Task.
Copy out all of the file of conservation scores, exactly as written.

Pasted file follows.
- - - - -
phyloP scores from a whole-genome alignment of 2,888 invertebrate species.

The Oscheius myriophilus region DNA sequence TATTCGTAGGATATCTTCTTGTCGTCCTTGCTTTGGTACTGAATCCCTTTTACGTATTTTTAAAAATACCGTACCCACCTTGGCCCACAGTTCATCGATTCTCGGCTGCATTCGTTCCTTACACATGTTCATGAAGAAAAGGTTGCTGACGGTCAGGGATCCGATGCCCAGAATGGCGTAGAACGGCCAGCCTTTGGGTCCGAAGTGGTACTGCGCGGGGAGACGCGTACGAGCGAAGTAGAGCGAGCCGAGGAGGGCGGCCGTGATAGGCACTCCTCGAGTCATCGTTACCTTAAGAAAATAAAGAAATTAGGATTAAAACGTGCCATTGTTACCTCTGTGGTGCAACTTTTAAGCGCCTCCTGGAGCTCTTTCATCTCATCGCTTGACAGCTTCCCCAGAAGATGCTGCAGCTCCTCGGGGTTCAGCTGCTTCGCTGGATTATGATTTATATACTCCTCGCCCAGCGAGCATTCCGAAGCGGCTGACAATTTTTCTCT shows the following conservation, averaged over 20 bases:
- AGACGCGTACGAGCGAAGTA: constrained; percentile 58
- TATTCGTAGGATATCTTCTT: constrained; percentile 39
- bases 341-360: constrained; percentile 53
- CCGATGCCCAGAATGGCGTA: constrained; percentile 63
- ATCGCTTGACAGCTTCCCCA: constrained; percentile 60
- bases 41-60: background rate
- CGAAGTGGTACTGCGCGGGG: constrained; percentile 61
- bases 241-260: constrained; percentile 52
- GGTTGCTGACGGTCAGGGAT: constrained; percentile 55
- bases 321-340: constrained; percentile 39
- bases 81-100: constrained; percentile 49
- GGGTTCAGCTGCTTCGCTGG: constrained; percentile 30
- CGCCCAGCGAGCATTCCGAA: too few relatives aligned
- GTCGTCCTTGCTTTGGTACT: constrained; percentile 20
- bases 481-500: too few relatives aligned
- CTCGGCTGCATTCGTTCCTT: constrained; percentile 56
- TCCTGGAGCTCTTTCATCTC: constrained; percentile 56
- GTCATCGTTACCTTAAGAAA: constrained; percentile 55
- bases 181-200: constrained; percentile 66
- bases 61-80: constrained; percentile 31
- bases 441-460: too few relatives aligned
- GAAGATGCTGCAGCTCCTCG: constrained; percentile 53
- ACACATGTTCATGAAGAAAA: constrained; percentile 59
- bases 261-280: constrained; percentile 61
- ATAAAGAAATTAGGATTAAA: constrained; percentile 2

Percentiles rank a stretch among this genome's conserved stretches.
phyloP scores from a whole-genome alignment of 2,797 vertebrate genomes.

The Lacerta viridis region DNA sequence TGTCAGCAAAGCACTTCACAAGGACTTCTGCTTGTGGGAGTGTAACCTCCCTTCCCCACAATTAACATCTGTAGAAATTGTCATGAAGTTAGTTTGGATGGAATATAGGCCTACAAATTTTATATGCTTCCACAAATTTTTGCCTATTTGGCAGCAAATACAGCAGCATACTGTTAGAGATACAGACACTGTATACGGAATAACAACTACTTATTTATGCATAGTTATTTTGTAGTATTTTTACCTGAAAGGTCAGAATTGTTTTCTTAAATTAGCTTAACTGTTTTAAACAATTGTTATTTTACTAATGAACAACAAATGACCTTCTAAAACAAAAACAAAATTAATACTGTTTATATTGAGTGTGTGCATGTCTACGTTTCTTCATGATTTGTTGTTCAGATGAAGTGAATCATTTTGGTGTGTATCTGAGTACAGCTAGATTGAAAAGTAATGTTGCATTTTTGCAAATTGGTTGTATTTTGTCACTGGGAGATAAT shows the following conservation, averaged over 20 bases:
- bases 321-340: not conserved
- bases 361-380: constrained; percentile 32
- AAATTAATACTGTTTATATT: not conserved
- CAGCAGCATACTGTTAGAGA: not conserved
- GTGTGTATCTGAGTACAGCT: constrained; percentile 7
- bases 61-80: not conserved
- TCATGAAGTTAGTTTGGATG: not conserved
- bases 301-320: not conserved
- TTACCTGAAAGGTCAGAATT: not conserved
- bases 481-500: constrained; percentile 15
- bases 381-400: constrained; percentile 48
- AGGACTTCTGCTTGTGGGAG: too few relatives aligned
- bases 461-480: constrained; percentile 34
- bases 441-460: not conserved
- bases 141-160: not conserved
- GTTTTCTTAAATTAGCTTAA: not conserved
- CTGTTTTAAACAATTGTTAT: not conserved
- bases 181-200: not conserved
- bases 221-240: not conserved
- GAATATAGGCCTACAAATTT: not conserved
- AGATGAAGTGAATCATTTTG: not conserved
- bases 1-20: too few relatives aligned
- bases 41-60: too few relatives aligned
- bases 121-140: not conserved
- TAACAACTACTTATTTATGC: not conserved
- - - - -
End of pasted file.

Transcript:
phyloP scores from a whole-genome alignment of 2,888 invertebrate species.

The Oscheius myriophilus region DNA sequence TATTCGTAGGATATCTTCTTGTCGTCCTTGCTTTGGTACTGAATCCCTTTTACGTATTTTTAAAAATACCGTACCCACCTTGGCCCACAGTTCATCGATTCTCGGCTGCATTCGTTCCTTACACATGTTCATGAAGAAAAGGTTGCTGACGGTCAGGGATCCGATGCCCAGAATGGCGTAGAACGGCCAGCCTTTGGGTCCGAAGTGGTACTGCGCGGGGAGACGCGTACGAGCGAAGTAGAGCGAGCCGAGGAGGGCGGCCGTGATAGGCACTCCTCGAGTCATCGTTACCTTAAGAAAATAAAGAAATTAGGATTAAAACGTGCCATTGTTACCTCTGTGGTGCAACTTTTAAGCGCCTCCTGGAGCTCTTTCATCTCATCGCTTGACAGCTTCCCCAGAAGATGCTGCAGCTCCTCGGGGTTCAGCTGCTTCGCTGGATTATGATTTATATACTCCTCGCCCAGCGAGCATTCCGAAGCGGCTGACAATTTTTCTCT shows the following conservation, averaged over 20 bases:
- AGACGCGTACGAGCGAAGTA: constrained; percentile 58
- TATTCGTAGGATATCTTCTT: constrained; percentile 39
- bases 341-360: constrained; percentile 53
- CCGATGCCCAGAATGGCGTA: constrained; percentile 63
- ATCGCTTGACAGCTTCCCCA: constrained; percentile 60
- bases 41-60: background rate
- CGAAGTGGTACTGCGCGGGG: constrained; percentile 61
- bases 241-260: constrained; percentile 52
- GGTTGCTGACGGTCAGGGAT: constrained; percentile 55
- bases 321-340: constrained; percentile 39
- bases 81-100: constrained; percentile 49
- GGGTTCAGCTGCTTCGCTGG: constrained; percentile 30
- CGCCCAGCGAGCATTCCGAA: too few relatives aligned
- GTCGTCCTTGCTTTGGTACT: constrained; percentile 20
- bases 481-500: too few relatives aligned
- CTCGGCTGCATTCGTTCCTT: constrained; percentile 56
- TCCTGGAGCTCTTTCATCTC: constrained; percentile 56
- GTCATCGTTACCTTAAGAAA: constrained; percentile 55
- bases 181-200: constrained; percentile 66
- bases 61-80: constrained; percentile 31
- bases 441-460: too few relatives aligned
- GAAGATGCTGCAGCTCCTCG: constrained; percentile 53
- ACACATGTTCATGAAGAAAA: constrained; percentile 59
- bases 261-280: constrained; percentile 61
- ATAAAGAAATTAGGATTAAA: constrained; percentile 2

Percentiles rank a stretch among this genome's conserved stretches.
phyloP scores from a whole-genome alignment of 2,797 vertebrate genomes.

The Lacerta viridis region DNA sequence TGTCAGCAAAGCACTTCACAAGGACTTCTGCTTGTGGGAGTGTAACCTCCCTTCCCCACAATTAACATCTGTAGAAATTGTCATGAAGTTAGTTTGGATGGAATATAGGCCTACAAATTTTATATGCTTCCACAAATTTTTGCCTATTTGGCAGCAAATACAGCAGCATACTGTTAGAGATACAGACACTGTATACGGAATAACAACTACTTATTTATGCATAGTTATTTTGTAGTATTTTTACCTGAAAGGTCAGAATTGTTTTCTTAAATTAGCTTAACTGTTTTAAACAATTGTTATTTTACTAATGAACAACAAATGACCTTCTAAAACAAAAACAAAATTAATACTGTTTATATTGAGTGTGTGCATGTCTACGTTTCTTCATGATTTGTTGTTCAGATGAAGTGAATCATTTTGGTGTGTATCTGAGTACAGCTAGATTGAAAAGTAATGTTGCATTTTTGCAAATTGGTTGTATTTTGTCACTGGGAGATAAT shows the following conservation, averaged over 20 bases:
- bases 321-340: not conserved
- bases 361-380: constrained; percentile 32
- AAATTAATACTGTTTATATT: not conserved
- CAGCAGCATACTGTTAGAGA: not conserved
- GTGTGTATCTGAGTACAGCT: constrained; percentile 7
- bases 61-80: not conserved
- TCATGAAGTTAGTTTGGATG: not conserved
- bases 301-320: not conserved
- TTACCTGAAAGGTCAGAATT: not conserved
- bases 481-500: constrained; percentile 15
- bases 381-400: constrained; percentile 48
- AGGACTTCTGCTTGTGGGAG: too few relatives aligned
- bases 461-480: constrained; percentile 34
- bases 441-460: not conserved
- bases 141-160: not conserved
- GTTTTCTTAAATTAGCTTAA: not conserved
- CTGTTTTAAACAATTGTTAT: not conserved
- bases 181-200: not conserved
- bases 221-240: not conserved
- GAATATAGGCCTACAAATTT: not conserved
- AGATGAAGTGAATCATTTTG: not conserved
- bases 1-20: too few relatives aligned
- bases 41-60: too few relatives aligned
- bases 121-140: not conserved
- TAACAACTACTTATTTATGC: not conserved